This is what I learned at the climate lab, and at Rihiveli, and from Precious Plastics, and from the kitten.

I’m writing this over a year later now, after Greta Thunberg has proved that an individual (herself someone with significant clout, and inspired by activists before her) can at least influence others, and begin the change systemically. Extinction Rebellion sees many individuals coming together to encourage change and enact it within their reach, putting pressure on larger bodies to recognise their voice. Veganuary proves to be a huge commercial incentive for corporations and companies to be part of the change. And there’s a stray cat with mange that sleeps in my neighbour’s shed that I’m trying to trap and treat. They remind me of Dhaya. Which makes me realise a final thing:

It’s not wrong to want to help the kitten on your doorstep. But the world has been getting smaller for a long time now, and this story of international travel and relationships and communities is proof of that. And the fact is, the world is – and always was – on our doorstep. What we strive to make better in our own worlds impacts the worlds outside of our own, culturally but also ecologically. My choices have ripples that widen and deepen a very long way away. But I also need to think not just about this kitten that I can see the shed, but about all the kittens. But again – at risk of sounding like that Debbie… I can’t help every cat. No one can.

I’m tying myself in knots here a bit now, because there’s no clear right way to fix this. The macro is the micro and vice versa / people power is real power but the real power is systemic / the cat I see suffering is not more or less special than any other suffering animal, or suffering person, and yet I can and should care for them specially.

As I sit in my car on my road, watching the trap I’ve laid for this latest rescue mission, hoping the mangy street cat won’t see me watching, will take the bait, and surrender himself to my care, I think: there are lots of ways to save things. None of them are perfect, convenient, comfortable, or ideal for everyone. But at least there are lots of them. This is one of the ways I can try and save things. And another is demanding that those who can do more do do more. If the infrastructure had been in place, Dhaya would be alive. So I’m going to keep saving the little kittens, but now I know to do that by challenging the fat cats.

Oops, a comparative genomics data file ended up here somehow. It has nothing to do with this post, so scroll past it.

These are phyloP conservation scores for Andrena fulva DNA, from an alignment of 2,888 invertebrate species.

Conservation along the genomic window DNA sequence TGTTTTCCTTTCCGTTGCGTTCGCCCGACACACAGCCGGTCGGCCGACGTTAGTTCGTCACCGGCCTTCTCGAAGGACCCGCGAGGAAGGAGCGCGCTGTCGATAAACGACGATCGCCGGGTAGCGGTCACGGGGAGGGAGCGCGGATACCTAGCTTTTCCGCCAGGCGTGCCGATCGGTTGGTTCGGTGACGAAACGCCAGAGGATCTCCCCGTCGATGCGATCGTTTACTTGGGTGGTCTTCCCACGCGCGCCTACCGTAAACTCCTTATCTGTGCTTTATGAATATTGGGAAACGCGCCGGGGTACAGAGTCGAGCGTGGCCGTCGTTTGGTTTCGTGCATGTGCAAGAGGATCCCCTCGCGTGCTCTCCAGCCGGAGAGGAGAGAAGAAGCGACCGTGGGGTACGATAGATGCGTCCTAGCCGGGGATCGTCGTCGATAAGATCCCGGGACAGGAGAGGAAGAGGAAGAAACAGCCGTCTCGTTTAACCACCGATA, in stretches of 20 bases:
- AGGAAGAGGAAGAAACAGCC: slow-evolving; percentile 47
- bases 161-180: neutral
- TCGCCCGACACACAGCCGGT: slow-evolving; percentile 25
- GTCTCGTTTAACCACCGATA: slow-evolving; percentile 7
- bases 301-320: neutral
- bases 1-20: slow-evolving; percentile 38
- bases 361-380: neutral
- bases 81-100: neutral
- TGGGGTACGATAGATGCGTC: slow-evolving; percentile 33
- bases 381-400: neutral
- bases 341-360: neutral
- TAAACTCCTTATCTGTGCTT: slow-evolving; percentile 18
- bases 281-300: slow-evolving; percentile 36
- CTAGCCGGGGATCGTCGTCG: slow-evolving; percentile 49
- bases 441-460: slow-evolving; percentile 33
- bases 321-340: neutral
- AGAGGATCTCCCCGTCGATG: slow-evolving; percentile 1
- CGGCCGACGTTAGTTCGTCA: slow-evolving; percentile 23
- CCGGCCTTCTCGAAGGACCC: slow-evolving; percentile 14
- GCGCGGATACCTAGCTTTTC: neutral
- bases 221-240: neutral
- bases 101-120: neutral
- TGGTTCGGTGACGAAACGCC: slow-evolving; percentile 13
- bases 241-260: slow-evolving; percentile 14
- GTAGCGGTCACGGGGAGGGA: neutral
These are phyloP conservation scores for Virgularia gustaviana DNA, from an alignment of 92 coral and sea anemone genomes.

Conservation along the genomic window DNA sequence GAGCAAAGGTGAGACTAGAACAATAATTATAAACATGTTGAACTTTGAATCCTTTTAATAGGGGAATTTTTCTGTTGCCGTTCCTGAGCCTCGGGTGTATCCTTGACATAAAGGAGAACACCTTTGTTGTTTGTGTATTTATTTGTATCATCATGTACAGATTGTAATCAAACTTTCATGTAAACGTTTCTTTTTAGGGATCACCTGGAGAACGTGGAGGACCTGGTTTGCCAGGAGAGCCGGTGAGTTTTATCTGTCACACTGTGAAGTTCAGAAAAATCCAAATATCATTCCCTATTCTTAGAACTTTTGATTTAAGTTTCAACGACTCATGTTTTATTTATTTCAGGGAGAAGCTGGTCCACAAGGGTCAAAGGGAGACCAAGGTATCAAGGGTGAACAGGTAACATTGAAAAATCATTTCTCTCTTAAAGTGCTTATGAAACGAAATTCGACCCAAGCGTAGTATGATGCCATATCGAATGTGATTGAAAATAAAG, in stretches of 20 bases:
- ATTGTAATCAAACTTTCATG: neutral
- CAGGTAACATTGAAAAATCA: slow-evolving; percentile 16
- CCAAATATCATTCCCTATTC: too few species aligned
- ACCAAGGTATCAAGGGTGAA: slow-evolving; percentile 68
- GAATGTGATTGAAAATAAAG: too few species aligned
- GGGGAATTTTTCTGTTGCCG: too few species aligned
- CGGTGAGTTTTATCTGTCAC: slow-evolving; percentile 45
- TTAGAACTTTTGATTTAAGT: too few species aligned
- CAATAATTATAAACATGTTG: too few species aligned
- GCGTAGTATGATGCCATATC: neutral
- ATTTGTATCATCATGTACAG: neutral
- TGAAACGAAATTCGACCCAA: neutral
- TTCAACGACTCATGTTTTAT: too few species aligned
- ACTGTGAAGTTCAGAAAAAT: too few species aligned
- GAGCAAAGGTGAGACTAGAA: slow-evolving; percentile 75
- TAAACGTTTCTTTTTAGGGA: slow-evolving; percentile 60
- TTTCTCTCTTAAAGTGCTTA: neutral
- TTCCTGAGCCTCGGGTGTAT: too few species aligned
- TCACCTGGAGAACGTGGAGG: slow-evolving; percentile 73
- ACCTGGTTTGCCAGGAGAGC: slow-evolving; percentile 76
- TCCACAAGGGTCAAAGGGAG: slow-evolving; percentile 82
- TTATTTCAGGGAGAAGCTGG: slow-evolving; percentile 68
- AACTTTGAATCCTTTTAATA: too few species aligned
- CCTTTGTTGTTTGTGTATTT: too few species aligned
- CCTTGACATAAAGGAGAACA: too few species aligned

Save something bird

Planet time out

Best of the Maldives: Local Beef – Mookowfushi

Cow snorkel

With interest in sustainable local sourcing of foods (and now some of the supply chain constraints with the coronavirus pandemic), the Mookowfushi resort is expanding its chef’s garden (where it has grown a range of herbs and vegetables) into a chef’s pasture that will support a small herd of Angus steers for the property’s dinner plates.

Their initial trial of the husbandry hit issues with the island not providing enough grazing land. But they quickly determined that the bovine palettes were as happy with sea grass as they were grass on land. The problem was that sea grass washed up on the beach was dead and sandy. They needed the bovine buffet to be fresher to the animals. So they experimented with the classic Maldivian accessory – the mask and snorkel. The animals took to the devices very readily (see photo) and were happy to use them to see and find fresh sea grass in the lagoon shallows that they can graze on.

Mookowfushi doesn’t just serve “Surf and Turf”…it puts the turf in the surf!

Putting Ocean Warming into Perspective

Ocean temp 1